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Prevalence Of Cpb2 In Clostridium Perfringens Isolated From Livestock In Punjab Pakistan

By: Iqra Baig (2009-VA-228) | Dr. Aamir Ghafoor.
Contributor(s): Dr. Jawad Nazir | Dr. Waseem Shahzad.
Material type: materialTypeLabelBookPublisher: 2016Description: 54p.Subject(s): MicrobiologyDDC classification: 2209-T Dissertation note: The current study designed for the microbiological and molecular characterization of C. perfringens. C. perfringens is Gram positive rod shape, spore forming bacteria and these are free living bacteria. It is suggested by different studies that the C. perfringens has ability to producing different disease in intestine wall of bovines. Mostly C. perfringens has ability of producing different variety of toxins and enzymes that are responsible for severe myo-necrotic lesions. C. perfringens is divided into five groups (A-E) on the basis of ability for producing the major toxins (alpha, beta, epsilon and iota). A total of 100 fecal samples cattle (n=50) and buffalo (n=50) were collected and analyzed to determine the prevalence of C. perfringens contamination. The samples were enriched in Fluid Thioglycollate Medium (FTM), purified on Reinforced Clostridium Medium (RCM) agar and were identified by their culture characters, morphology and biochemical profile. For confirmation of C. perfringens biochemical test, hemolysis on blood agar, lecithinase activity, gelatine liquefaction test and nitrate reduction test were performed. C. perfringens was successfully isolated from 17 out of 100 samples with an overall positivity ratio of 17 percent. Seven out of 50 were positive for C. perfringens in cattle while this was 10 in buffalo showing slightly higher percentage of C. perfringens in buffalo. Confirmed C. perfringens isolates through biochemical test were subject for DNA extraction by boiling method and kit method both. Isolates of C. perfringens confirmed through biochemical testing were subject for PCR to confirm cpb2 toxin gene. Zero prevalence was found from PCR results. CHAPTER 6 SUMMARY Summary 47 Conclusion: The study reveals that there is high prevalence of C. perfringens among buffalo than cattle. C. perfringens is prevalent in our local animals but beta2 toxin gene not found in the C. perfringens.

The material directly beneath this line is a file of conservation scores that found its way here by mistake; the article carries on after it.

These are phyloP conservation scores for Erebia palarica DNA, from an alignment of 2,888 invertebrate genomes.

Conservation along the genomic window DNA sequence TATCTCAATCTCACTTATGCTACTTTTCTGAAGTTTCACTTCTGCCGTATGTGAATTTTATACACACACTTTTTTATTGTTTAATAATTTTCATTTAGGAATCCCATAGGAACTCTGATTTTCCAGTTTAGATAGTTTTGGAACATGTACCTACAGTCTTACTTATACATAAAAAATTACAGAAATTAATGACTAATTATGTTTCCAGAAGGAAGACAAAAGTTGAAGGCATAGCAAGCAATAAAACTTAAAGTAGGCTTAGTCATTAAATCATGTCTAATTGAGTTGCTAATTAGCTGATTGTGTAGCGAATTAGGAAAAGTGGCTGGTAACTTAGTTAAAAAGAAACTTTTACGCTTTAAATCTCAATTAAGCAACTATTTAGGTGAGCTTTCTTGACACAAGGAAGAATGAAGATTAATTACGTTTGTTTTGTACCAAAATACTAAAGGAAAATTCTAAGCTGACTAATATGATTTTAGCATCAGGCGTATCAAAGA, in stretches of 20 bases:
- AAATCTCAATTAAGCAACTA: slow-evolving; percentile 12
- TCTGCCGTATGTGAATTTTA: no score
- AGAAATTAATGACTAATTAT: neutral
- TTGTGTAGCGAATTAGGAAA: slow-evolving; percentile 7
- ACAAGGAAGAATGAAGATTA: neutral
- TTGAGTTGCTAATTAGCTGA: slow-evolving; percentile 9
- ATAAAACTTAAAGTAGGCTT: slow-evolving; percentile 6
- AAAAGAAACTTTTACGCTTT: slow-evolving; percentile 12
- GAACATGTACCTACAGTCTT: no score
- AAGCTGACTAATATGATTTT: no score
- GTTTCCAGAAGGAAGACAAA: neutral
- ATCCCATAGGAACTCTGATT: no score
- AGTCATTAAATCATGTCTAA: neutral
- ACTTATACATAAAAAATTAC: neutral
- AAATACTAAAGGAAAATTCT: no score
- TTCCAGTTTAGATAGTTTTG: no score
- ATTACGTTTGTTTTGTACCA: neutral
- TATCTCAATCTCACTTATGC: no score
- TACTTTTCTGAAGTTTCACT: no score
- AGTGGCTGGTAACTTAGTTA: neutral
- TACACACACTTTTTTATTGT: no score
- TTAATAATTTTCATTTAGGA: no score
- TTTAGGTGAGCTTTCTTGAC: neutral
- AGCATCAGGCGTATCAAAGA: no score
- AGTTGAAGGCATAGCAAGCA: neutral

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Thesis Thesis UVAS Library
Thesis Section
Veterinary Science 2209-T (Browse shelf) Available 2209-T
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The current study designed for the microbiological and molecular characterization of
C. perfringens. C. perfringens is Gram positive rod shape, spore forming bacteria and these are free living bacteria. It is suggested by different studies that the C. perfringens has ability to producing different disease in intestine wall of bovines.
Mostly C. perfringens has ability of producing different variety of toxins and enzymes that are responsible for severe myo-necrotic lesions. C. perfringens is divided into five groups (A-E) on the basis of ability for producing the major toxins (alpha, beta, epsilon and iota). A total of 100 fecal samples cattle (n=50) and buffalo (n=50) were collected and analyzed to determine the prevalence of C. perfringens contamination. The samples were enriched in Fluid Thioglycollate Medium (FTM), purified on Reinforced Clostridium Medium (RCM) agar and were identified by their culture characters, morphology and biochemical profile. For confirmation of C. perfringens biochemical test, hemolysis on blood agar, lecithinase activity, gelatine liquefaction test and nitrate reduction test were performed. C. perfringens was successfully isolated from 17 out of 100 samples with an overall positivity ratio of 17 percent. Seven out of 50 were positive for C. perfringens in cattle while this was 10 in buffalo showing slightly higher percentage of C. perfringens in buffalo. Confirmed C. perfringens isolates through biochemical test were subject for DNA extraction by boiling method and kit method both. Isolates of C. perfringens confirmed through biochemical testing were subject for PCR to confirm cpb2 toxin gene. Zero prevalence was found from PCR results.
CHAPTER 6
SUMMARY
Summary
47
Conclusion:
The study reveals that there is high prevalence of C. perfringens among buffalo than cattle. C. perfringens is prevalent in our local animals but beta2 toxin gene not found in the C. perfringens.

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